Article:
Friday, September 30, 2011


OK, OK  for those who know me well, my being confused is not exactly a news flash.  As my dad used to say about ten times a day, "Boy, you ain't right."  Well, things haven't changed and I'm sure my dad, mom, brothers and sisters sitting or standing or in some form of repose (what do they do in heaven?) are up there looking down at me and still shaking their heads.

Many people, throughout the course of my stay on this planet, for no better reason than to explain my actions, have called me complicated.  "Oh, yes, Ed, well, you can't really say he' exactly crazy or, er...stupid, I mean he did graduate elementary school - twice.   He's certainly not sophisticated or well-rounded...well, except for his shoulders.  I guess you could call him a loyal friend, but his loyalty kind of borders on infringement.  He really doesn't shine in any certain activities; in fact I can't think of any outstanding qualities about him--let' just say he's...hmm, what's the word that won't hurt his feeling?  I got it, complicated.

Yeah, thanks a lot.  Even I can see through that one.  My niece, when seven-- her not me -- asked me if I was complicated.  Before answering, I asked "Who said I was?"  She replied, "Everyone."  This did not help my ego.  It did not bolster my self-esteem.  I don't think I'm complicated, but I am confused.  You may ask what confuses me.  I wouldn't dream of  running down my whole list, but to satisfy your curiosity, let me throw out a few tidbits.  Notice how I turned the onus on you and rid myself of responsibility?  Since you asked, I'll tell you -- a basic type of switcheroo.  This way I'm not forcing you to read on; you asked for it.

I got an email yesterday morning about "Being tired."  It was attributed to Bill Cosby and supposedly he's tired of people not working, Muslims who are killing innocent people yet proposing Islam is a religion of peace and brotherhood, distributing wealth from the rich to the poor, entertainers and sports figures making gobs of money and still complaining, etc.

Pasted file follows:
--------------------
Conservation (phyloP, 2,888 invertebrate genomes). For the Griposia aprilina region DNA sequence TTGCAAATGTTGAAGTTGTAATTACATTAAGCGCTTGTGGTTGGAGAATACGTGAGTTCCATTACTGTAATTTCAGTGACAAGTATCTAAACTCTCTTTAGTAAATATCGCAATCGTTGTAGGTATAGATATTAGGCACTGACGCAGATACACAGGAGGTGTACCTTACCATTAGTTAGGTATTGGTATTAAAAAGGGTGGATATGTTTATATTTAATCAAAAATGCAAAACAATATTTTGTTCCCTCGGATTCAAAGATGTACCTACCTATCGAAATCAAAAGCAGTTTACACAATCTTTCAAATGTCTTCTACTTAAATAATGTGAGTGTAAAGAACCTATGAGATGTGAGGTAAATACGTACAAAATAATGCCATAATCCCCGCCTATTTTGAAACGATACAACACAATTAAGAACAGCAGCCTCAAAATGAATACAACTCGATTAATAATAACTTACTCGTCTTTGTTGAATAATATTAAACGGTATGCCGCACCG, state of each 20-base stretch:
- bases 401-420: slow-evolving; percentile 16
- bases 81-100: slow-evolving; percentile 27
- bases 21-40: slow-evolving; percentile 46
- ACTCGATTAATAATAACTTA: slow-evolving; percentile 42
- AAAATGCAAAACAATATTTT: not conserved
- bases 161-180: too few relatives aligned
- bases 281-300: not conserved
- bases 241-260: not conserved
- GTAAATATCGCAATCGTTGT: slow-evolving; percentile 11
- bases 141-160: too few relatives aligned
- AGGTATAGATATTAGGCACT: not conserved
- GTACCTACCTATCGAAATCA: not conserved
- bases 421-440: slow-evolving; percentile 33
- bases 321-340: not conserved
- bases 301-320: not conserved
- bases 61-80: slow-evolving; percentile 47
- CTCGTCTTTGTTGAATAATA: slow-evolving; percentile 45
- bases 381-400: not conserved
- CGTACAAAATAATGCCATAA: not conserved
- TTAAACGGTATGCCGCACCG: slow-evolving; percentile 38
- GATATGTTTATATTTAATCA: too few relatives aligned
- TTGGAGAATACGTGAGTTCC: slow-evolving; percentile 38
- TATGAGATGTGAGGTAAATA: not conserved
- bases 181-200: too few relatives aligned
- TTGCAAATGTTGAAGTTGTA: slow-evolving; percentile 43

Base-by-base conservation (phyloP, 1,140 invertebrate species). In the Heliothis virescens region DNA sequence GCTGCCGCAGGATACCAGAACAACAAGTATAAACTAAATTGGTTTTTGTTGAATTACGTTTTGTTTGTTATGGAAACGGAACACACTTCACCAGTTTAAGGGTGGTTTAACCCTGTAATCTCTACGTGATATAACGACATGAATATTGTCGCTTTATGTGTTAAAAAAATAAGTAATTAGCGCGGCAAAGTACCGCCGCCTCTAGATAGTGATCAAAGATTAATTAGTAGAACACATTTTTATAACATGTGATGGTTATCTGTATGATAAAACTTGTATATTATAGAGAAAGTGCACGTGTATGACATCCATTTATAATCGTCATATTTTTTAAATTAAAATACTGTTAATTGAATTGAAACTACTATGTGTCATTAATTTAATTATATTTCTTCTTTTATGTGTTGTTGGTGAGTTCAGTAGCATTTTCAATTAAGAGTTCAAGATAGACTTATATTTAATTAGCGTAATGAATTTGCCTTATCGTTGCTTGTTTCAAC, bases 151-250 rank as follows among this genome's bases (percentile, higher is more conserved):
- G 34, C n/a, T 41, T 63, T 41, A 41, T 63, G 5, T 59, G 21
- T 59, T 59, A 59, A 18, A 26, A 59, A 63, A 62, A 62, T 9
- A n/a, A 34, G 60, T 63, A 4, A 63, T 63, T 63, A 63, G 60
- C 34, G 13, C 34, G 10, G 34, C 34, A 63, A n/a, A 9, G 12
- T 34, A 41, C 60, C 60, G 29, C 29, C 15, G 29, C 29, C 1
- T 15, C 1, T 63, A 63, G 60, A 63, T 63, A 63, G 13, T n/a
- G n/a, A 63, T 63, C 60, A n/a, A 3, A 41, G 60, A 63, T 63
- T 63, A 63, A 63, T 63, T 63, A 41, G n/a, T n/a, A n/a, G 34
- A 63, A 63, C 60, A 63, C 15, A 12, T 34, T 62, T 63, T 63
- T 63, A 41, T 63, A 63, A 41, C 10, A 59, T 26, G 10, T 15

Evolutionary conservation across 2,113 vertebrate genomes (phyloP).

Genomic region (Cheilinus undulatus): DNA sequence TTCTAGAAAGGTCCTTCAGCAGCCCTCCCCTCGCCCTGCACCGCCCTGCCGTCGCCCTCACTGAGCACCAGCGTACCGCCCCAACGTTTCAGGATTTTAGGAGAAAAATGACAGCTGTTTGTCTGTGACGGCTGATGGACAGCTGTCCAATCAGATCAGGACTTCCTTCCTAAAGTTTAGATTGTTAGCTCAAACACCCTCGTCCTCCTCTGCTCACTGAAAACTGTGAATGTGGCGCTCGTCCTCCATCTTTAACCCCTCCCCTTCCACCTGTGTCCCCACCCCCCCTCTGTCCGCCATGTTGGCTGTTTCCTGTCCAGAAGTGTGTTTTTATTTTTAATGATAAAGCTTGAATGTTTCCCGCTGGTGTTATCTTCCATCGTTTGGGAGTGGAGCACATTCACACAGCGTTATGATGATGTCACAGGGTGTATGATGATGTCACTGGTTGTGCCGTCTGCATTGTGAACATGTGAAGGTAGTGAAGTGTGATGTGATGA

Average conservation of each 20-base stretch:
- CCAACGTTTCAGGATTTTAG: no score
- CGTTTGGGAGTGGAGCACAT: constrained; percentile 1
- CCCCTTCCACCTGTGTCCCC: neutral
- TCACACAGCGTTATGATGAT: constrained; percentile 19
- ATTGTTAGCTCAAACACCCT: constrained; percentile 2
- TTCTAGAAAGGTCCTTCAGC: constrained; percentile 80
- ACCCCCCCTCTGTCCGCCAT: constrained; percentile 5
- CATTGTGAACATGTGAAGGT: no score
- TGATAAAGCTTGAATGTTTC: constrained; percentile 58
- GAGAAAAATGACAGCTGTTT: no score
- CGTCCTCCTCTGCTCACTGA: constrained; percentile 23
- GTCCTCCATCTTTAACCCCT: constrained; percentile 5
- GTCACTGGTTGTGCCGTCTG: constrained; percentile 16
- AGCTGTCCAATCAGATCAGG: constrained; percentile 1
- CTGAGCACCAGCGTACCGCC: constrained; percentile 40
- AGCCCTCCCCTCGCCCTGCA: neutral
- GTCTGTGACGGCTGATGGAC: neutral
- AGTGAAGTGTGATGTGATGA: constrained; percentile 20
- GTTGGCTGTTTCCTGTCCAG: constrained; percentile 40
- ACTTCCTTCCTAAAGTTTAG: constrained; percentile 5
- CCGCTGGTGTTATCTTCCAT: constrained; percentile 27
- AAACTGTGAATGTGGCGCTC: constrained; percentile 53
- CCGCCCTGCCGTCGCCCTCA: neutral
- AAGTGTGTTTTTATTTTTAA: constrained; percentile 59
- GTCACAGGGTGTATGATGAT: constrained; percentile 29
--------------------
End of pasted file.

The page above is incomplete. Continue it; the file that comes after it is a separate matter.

Yesterday afternoon I received a second email with the same text, but this one was attributed to Robert Hall.  There was a guy with the same name at myhigh school  He supposedly ran off with one of the teachers.  I think she taught sex education.  The only other Robert Hall I remember was a name on a chain of men's stores.  So we have Cosby vs. Hall.  I'm confused.

In various denominations preaching the word of God, why do we have black churches and white churches?  I'm confused.

Why do we have a Congress that has to rush into special sessions to vote for money to keep our government operating.  This is a fundamental responsibility of Congress.  This is A of the A,B,Cs.  While on the subject of Congress, why are we voting in so many criminals, men of low morals, and lawyers.  The way I look at it, lawyers direct the flow of this country.  They make the laws, enforce the law by prosecution, judge outcomes and if you are passionate enough and have untold bucks to take your case to the Supreme Court, guess who you're pleading your case to? 

Our forefathers intended citizens to serve Congress for a short period and then go back home to tend their crops, shoe the horses, still some whiskey, whatever.  The problem was a lot of these guys were students of law.  Through the last two centuries our lawyers have converted Congress into small kingdoms over witch they reign.  They are not subject to the same laws we are.  They enjoy special privileges  past czars would have loved.  Inside the beltway around our capitol, life is not the same.  These clowns don't work for the people; their motivation is self promotion.  If something gets done that actually helps the populous, it's because it benefitted some politician.  If you haven't already guessed, I'm in favor of term limits.  Why did we let this happen?  I'm confused.

Why doesn't glue stick to the inside of the bottle?  Why is the third hand on a watch called the second hand?  I'm confused.

Wednesday, September 21, 2011

Spiritualism vs.Religion

The other day on Facebook I saw a question posed by a minister of the church I belong to.  The question dealt with the difference between spiritualism and religion. I shot back a quick and succinct answer--"Spiritualism refers to one's relationship to God and religion is a relationship to man."

This, of course, got me thinking about myself. I am a very spiritual soul but not so religious anymore. This is surprising because I grew up in my church. As a youngster, I had so many perfect attendance pins on my Sunday "go to meetin'" sport coat, I could barely hoist the garment to put it on. I mean it was so heavy in the front, everyone in my church thought I had spinal curvature. In my teens I presided over our youth group and the district youth group. In my twenties, I taught Sunday school, served on church committees and counseled teens. I began college with the idea of becoming a minister.